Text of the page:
The coldest reaction to childless grief

“Get over it.” That’s what his girlfriend said when this man who wrote to me told her he’d have a hard time dealing with not having children. They were talking about marriage. She had been married before and had a daughter. Now 45, she wasn’t interested in trying for another. But he was younger and still wanted kids. He wanted her to understand that he would need a lot of moral support if he never became a father. She said, “get over it.” 

As far as I know, they’re still together, but now he’s worried about her attitude.

You don’t just “get over” losing your chance to have children. We all need to find a way to live with it, to keep it from ruining all that is good in our lives, but that feeling of something missing does not just disappear. It’s a bit like the feeling we have when someone we love dies. As the priest told my father, brother and me before my mother’s funeral, there’s a wound in our hearts that will never completely heal. Ten years later, I know it’s still there.

I have heard people say “get over it” about lots of things. Childlessness is definitely one of them. I know men and women who have progressed from childless to childfree. They have come to a place where they don’t mind not having children. They’re even glad about it. God bless them, but it’s not that easy for most of us. The least our partners can do is try to understand that sometimes that old wound will still hurt.

I think “get over it” is one of the most hurtful phrases in our language. It denies our right to have feelings, and those who say it should get over that.

Has anyone ever said this to you?

5 thoughts on “The coldest reaction to childless grief

  1. Hi Sue, I've been reading your blog from the perspective of the person due to whom the other becomes “childless by marriage”. My husband recently decided that he wants kids after we had both decided against it together awhile ago. It was a jarring and saddening change for me also because it was a really sudden switch-flip for him as he was always indifferent before. But that's not the point. The reason I'm reading your blog is because I am trying to give him moral support. Though I don't feel badly about wanting to remain childfree, and my husband doesn't seem to plan on leaving me, I do feel TERRIBLE that this has to come between us and that anything that's a part of me has to cause him so much pain. I am making efforts left and right to ease his pain (while of course, I can't just give in to having children as that would be a big mistake for both of us and for the kids). You should tell your friend that his girlfriend's attitude is not where it needs to be. You can not want anymore kids, and still try to be sympathetic! It's not that hard. He should ask her for what he needs emotionally if he's not to have kids. If she's that cold and ruthless, he should consider what that means for their relationship.


  2. Anonymous, I totally agree with you. It's the attitude that really endangers their relationship. I thank you for offering your side of the story and I appreciate your willingness to help your husband through it. Just this weekend, I was talking to my cousin, who is 34 and has two boys in their teens from her first marriage. She does not want to have more children. The man she is dating wants children and she says she does not plan to marry him because she knows this will be too hard for him.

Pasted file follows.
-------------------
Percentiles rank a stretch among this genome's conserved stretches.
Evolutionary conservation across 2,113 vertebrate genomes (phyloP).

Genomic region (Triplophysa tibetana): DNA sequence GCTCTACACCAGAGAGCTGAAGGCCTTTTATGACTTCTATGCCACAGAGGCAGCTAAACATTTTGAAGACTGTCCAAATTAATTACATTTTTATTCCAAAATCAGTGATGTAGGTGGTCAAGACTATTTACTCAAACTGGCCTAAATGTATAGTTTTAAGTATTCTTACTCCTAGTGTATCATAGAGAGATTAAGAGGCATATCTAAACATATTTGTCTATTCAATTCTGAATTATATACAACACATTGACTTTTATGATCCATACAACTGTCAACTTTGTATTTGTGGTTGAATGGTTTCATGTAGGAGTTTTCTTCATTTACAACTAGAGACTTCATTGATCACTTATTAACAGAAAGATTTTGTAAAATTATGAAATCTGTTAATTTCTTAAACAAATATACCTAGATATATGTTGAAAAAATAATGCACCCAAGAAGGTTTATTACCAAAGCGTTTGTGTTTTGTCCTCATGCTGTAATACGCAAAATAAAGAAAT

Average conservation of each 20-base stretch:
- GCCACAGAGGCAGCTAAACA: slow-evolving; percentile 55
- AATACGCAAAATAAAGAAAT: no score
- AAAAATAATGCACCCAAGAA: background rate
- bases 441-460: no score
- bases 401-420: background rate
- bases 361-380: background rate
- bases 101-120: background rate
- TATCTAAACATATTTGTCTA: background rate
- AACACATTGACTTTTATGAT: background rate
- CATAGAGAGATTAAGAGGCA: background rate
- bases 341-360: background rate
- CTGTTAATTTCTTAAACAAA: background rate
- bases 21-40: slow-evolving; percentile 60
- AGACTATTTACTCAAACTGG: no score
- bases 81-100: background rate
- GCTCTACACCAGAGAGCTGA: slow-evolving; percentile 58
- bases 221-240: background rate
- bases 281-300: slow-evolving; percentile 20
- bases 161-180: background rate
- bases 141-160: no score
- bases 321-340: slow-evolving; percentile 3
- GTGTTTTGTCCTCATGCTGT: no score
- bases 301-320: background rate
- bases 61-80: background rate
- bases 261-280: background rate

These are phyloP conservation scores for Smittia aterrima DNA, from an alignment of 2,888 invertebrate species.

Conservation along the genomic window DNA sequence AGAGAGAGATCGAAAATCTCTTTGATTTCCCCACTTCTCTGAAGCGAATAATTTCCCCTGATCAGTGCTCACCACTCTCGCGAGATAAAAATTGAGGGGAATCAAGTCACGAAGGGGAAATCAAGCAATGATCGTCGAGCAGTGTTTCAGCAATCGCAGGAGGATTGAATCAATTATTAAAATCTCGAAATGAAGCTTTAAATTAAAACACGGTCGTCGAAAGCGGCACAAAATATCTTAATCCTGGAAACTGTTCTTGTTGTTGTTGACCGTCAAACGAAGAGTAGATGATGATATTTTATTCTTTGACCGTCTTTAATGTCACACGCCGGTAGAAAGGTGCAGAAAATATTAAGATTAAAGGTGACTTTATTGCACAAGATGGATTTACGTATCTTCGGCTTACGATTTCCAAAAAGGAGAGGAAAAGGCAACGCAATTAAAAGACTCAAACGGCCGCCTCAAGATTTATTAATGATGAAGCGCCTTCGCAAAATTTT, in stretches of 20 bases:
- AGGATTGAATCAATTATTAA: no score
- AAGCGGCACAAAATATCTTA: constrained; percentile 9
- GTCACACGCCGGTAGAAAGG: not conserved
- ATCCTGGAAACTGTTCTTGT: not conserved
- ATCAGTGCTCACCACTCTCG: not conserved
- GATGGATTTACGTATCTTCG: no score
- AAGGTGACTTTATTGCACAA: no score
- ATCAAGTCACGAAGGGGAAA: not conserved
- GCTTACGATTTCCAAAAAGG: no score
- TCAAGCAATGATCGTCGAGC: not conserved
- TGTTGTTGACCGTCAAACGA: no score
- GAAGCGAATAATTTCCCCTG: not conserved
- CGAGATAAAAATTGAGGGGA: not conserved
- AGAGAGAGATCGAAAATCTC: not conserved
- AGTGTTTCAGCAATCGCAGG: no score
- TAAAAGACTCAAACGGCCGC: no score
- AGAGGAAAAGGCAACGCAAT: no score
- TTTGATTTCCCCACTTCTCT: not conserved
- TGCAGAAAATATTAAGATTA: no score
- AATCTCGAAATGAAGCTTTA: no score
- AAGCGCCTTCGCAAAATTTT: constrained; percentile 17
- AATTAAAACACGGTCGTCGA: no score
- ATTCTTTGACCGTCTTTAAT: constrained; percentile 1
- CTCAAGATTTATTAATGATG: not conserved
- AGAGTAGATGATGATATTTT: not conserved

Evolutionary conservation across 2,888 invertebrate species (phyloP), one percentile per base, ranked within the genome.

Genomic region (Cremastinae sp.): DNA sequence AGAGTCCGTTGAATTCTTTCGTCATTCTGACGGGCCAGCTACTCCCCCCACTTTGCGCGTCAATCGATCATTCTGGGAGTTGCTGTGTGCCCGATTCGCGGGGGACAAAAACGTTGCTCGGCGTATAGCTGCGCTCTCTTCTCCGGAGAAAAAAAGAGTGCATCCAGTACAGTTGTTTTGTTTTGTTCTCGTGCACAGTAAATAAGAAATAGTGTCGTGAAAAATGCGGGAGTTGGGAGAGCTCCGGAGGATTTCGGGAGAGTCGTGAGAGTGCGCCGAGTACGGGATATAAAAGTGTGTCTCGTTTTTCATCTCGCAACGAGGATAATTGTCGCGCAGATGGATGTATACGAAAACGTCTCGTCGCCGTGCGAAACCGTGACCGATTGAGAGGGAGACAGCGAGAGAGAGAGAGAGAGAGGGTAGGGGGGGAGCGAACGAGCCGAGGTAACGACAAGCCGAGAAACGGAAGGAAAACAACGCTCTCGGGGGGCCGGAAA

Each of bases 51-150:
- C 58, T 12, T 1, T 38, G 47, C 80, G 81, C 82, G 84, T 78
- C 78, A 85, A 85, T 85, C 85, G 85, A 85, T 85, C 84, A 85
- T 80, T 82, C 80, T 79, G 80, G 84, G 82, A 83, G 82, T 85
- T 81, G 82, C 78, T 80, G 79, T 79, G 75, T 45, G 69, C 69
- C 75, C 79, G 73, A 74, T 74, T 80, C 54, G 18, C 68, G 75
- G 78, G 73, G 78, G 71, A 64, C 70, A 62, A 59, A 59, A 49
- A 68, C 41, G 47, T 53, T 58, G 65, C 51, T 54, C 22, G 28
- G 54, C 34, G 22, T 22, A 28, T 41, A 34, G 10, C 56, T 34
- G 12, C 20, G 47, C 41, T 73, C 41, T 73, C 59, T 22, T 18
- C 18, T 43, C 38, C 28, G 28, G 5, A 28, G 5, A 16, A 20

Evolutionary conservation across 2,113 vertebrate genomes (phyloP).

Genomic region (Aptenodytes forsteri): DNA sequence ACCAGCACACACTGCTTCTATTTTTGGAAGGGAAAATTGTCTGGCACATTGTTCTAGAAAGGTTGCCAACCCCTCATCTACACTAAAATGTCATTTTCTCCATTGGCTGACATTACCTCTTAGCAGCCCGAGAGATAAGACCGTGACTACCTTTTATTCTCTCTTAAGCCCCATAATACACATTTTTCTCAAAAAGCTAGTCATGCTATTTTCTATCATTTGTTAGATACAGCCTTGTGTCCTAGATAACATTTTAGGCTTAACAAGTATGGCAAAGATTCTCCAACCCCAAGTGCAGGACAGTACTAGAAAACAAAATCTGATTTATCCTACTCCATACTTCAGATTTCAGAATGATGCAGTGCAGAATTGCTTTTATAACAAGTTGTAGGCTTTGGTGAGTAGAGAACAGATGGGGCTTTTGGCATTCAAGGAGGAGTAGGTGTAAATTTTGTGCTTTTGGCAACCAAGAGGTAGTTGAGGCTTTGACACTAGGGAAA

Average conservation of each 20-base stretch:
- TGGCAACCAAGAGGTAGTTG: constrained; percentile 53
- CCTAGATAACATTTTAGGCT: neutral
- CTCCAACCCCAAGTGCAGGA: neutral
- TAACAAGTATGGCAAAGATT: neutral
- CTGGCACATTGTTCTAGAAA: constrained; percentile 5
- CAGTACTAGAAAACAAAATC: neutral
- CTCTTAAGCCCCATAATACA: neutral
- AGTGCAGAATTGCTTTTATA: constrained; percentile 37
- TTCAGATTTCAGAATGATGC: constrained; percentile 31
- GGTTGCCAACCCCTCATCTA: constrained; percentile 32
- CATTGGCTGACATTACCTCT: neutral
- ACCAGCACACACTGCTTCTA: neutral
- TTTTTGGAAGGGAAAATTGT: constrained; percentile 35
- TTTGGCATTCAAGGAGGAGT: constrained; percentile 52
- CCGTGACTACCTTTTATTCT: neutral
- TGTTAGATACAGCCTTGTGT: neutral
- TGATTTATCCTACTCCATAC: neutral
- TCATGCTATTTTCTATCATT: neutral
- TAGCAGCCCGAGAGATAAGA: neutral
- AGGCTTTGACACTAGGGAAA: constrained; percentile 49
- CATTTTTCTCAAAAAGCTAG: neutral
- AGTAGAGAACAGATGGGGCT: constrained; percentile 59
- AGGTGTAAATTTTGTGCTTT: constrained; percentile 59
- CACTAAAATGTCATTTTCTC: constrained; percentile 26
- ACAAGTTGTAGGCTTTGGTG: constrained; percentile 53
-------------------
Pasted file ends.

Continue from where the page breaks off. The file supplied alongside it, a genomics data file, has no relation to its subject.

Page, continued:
In these situations, it's impossible for everyone to have everything that they want, but it helps if they can work through it together.


  3. I agree that the attitude of both people is the issue. My husband gets very angry whenever I bring up that I am grieving not having my own children. He feels that he is not going to “pick up” the responsibility for “ruining my life.” He has said I should have pushed more… I feel he never heard me. This attitude is making it very difficult for me to grieve with any support and is causing a really big distance in our relationship. I have tried to turn toward him in this situation, but it is becoming extremely painful to handle his outbursts of anger. I feel dismissed. I read Silent Sorority and read some of the women’s comments to my husband and this is the latest argument. He feels that is it ridiculous for women suffering from childlessness to “expect” everyone else to tiptoe around them. I feel I have to deal with this issue everyday and almost moment to moment. How can we share and support each other without resentment from either of us? I struggle and sometimes find it so painful I want to leave just to get some relief from the grief that is so physical for me. In reality, there is no escape for me…and he gets relief as long as I don’t share my pain. It is really difficult to move past this. Any suggestions?


  4. Anonymous, reading this makes me feel lucky to have the husband that I had. I honestly didn't share my grief with him too often because it made him feel bad. Maybe I should have, but he felt guilty and hated to see me unhappy. He never got angry about it, at least as far as I know. It is such a difficult issue, and it's important for a couple to be able to talk about it as calmly as possible. In your situation, I wonder if therapy would help. I suspect he wouldn't go. Maybe you need to not talk about it with him for a while but share your feelings with other people who are willing to listen and sympathize.
    If it's too late to have children, you're both going to have to find some way to live with it peacefully if you're going to stay together. I wish you luck with this.


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